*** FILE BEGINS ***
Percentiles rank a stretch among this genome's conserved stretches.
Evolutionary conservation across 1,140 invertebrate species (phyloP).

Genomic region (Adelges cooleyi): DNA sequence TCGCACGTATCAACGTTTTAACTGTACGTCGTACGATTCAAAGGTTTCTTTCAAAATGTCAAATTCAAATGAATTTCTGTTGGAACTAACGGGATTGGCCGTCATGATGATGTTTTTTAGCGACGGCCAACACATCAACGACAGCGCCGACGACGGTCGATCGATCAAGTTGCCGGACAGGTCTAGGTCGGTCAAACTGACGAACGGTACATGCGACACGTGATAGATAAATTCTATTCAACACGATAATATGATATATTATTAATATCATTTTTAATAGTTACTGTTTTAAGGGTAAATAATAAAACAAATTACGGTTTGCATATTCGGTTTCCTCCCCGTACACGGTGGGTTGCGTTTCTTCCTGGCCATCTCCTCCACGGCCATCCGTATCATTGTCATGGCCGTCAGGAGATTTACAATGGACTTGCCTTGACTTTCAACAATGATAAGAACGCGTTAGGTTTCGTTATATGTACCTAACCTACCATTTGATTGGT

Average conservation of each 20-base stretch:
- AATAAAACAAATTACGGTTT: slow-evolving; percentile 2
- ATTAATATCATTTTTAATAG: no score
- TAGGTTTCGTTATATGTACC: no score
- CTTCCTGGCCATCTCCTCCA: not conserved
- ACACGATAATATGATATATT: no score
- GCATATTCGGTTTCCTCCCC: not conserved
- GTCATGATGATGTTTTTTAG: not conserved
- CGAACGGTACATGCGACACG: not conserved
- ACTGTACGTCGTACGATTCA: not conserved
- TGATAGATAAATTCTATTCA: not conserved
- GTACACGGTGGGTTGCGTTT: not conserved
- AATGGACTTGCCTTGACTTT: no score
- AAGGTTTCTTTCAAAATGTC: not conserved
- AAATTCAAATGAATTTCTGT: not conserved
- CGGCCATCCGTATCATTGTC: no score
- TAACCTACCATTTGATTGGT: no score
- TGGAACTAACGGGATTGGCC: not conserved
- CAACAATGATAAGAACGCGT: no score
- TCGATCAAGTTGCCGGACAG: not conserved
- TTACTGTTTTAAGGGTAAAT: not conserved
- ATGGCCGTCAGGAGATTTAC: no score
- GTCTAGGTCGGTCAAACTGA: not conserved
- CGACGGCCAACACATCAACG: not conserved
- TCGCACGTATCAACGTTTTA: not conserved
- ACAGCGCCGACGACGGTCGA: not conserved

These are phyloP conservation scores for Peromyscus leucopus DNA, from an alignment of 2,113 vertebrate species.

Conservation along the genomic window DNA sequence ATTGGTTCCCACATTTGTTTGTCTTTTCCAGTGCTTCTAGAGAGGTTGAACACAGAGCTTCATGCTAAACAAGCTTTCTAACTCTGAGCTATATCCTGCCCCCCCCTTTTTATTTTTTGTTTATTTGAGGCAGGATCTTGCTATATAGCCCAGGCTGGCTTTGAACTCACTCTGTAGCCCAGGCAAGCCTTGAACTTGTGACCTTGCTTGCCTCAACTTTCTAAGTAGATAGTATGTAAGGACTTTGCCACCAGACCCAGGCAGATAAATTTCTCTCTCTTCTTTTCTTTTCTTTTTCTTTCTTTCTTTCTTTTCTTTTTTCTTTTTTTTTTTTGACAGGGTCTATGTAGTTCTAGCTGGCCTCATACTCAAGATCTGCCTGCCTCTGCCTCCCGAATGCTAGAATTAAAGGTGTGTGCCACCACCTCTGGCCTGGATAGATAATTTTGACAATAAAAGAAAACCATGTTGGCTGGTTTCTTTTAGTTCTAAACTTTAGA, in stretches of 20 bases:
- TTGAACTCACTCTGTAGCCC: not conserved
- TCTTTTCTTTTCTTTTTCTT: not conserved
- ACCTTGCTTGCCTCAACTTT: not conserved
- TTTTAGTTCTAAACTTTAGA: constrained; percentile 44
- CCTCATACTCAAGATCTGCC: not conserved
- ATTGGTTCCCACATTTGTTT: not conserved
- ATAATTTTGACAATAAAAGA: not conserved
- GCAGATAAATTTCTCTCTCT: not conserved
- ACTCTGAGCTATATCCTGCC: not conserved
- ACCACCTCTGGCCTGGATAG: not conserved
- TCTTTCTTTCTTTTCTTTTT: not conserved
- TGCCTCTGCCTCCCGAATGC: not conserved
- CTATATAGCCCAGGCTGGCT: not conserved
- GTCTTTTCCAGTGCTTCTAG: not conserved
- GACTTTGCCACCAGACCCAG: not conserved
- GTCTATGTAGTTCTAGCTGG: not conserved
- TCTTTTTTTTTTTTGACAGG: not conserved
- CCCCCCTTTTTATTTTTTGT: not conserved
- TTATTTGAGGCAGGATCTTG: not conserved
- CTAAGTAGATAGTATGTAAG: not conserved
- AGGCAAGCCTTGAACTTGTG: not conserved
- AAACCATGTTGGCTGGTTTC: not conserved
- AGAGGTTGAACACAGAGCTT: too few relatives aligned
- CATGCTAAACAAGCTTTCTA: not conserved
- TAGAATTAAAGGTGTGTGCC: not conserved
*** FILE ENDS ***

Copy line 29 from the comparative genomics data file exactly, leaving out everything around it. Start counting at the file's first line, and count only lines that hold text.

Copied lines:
- ACAGCGCCGACGACGGTCGA: not conserved